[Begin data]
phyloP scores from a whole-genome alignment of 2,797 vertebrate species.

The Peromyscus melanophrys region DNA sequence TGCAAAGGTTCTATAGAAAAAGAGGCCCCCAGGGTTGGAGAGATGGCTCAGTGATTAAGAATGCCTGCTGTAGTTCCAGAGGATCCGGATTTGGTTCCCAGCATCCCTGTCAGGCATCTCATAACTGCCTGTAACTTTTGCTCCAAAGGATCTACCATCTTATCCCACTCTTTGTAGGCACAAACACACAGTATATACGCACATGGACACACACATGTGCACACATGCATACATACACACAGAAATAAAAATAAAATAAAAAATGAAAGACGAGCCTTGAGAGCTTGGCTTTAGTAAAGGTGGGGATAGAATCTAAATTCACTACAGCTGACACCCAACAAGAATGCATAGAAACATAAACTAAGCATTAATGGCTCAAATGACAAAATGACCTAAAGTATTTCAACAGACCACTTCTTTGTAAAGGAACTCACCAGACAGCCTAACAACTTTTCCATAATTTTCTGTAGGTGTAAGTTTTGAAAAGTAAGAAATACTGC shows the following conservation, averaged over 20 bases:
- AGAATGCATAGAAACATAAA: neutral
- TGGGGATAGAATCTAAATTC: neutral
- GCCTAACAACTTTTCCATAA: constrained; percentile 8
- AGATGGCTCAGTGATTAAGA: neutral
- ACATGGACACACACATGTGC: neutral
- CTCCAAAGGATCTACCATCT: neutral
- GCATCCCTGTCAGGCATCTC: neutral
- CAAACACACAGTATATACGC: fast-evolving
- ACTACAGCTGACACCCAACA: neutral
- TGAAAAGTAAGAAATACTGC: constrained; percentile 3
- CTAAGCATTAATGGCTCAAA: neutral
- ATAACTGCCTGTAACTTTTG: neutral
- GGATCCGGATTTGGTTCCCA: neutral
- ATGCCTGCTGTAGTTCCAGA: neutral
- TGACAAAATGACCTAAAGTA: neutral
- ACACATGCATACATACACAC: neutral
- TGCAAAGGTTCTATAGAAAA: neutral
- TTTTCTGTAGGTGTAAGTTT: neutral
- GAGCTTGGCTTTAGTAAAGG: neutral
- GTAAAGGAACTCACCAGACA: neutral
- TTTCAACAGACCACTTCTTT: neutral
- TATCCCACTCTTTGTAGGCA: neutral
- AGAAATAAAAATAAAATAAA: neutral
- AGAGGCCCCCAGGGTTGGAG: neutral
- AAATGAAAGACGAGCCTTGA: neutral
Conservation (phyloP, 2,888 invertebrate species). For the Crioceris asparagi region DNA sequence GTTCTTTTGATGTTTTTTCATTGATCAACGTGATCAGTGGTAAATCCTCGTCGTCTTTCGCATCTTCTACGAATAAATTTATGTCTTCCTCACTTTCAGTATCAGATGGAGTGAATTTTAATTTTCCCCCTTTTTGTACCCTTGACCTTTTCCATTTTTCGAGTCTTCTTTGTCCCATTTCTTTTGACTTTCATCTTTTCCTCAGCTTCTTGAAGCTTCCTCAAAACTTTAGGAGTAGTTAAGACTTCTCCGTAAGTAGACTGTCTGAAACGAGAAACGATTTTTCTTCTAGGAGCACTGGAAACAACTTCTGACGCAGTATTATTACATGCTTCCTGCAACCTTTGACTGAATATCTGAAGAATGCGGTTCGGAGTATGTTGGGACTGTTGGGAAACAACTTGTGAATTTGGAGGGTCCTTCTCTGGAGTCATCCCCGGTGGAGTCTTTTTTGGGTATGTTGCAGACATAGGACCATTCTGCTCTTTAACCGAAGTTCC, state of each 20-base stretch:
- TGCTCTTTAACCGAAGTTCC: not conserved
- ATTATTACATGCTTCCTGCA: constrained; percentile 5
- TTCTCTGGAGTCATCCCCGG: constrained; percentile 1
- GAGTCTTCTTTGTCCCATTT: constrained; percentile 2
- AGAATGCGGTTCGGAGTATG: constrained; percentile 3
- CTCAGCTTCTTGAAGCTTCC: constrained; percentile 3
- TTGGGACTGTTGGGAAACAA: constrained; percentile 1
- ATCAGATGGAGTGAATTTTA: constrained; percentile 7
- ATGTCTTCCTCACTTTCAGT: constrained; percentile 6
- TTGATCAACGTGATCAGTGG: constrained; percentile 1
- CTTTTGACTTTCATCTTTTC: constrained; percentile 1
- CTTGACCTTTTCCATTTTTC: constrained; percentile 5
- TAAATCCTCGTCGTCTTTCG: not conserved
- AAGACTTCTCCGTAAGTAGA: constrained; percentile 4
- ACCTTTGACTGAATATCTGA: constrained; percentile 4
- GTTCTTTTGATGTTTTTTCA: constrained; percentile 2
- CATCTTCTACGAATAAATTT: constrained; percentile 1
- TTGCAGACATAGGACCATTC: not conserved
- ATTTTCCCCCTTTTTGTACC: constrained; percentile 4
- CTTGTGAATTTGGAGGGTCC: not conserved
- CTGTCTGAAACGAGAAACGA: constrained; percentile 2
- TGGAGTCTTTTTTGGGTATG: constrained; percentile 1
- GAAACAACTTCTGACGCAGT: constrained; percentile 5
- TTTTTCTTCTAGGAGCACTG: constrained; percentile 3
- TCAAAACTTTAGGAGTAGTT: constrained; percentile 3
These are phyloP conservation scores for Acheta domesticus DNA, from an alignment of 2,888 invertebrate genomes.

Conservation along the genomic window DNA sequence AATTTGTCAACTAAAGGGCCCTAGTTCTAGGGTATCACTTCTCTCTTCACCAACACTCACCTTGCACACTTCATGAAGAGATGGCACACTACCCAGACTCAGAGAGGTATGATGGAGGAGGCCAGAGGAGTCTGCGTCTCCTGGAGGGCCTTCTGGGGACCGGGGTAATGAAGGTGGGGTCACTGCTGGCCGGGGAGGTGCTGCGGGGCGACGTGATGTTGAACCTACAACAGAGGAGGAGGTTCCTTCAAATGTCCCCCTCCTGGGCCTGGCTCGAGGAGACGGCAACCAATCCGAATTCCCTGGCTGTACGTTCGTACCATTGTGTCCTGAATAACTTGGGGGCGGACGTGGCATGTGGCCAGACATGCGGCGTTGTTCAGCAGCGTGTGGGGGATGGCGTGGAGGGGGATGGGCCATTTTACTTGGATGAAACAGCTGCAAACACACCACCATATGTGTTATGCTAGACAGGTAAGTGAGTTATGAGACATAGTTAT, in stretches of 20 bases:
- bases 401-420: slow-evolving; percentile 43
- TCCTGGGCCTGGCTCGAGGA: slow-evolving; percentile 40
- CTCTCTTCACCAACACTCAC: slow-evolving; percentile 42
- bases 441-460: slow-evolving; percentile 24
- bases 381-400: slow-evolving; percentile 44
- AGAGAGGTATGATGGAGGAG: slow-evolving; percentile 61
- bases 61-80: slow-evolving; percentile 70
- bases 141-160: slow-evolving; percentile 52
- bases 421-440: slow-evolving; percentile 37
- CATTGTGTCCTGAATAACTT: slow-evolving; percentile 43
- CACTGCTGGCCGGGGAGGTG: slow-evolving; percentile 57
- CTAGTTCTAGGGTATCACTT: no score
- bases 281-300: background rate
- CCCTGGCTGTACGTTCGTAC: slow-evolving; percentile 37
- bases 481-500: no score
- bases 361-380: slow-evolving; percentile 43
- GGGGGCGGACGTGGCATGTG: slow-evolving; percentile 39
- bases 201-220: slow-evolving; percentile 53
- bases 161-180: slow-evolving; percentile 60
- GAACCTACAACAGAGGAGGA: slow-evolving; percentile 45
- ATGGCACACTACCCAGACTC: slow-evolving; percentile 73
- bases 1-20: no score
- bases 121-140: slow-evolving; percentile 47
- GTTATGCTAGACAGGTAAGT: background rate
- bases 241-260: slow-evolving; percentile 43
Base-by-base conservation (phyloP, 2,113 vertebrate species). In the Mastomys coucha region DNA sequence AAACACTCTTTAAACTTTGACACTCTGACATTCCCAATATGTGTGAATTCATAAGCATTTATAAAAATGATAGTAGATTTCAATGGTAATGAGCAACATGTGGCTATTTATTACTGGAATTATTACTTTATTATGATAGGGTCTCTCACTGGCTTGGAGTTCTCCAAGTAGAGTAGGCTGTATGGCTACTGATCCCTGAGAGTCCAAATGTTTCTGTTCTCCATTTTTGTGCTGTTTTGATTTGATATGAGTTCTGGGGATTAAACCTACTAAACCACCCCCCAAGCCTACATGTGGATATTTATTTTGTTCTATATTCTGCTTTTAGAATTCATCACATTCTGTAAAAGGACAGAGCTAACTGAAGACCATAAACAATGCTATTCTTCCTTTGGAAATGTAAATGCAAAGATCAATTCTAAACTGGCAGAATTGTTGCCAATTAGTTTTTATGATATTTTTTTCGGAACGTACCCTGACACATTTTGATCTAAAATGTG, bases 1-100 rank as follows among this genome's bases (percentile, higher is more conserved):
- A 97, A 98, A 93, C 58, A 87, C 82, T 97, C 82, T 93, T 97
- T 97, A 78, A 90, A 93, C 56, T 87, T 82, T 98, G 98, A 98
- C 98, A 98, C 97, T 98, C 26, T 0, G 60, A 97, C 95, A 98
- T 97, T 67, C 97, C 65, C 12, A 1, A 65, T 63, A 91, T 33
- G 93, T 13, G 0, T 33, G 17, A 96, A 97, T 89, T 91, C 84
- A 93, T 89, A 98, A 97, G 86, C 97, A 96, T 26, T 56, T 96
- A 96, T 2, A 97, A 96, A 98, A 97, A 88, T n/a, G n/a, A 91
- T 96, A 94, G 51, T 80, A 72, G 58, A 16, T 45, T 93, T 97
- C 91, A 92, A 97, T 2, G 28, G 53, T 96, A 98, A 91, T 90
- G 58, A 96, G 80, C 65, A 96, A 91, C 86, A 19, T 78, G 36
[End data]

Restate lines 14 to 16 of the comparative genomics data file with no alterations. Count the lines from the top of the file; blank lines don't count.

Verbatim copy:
- ATAACTGCCTGTAACTTTTG: neutral
- GGATCCGGATTTGGTTCCCA: neutral
- ATGCCTGCTGTAGTTCCAGA: neutral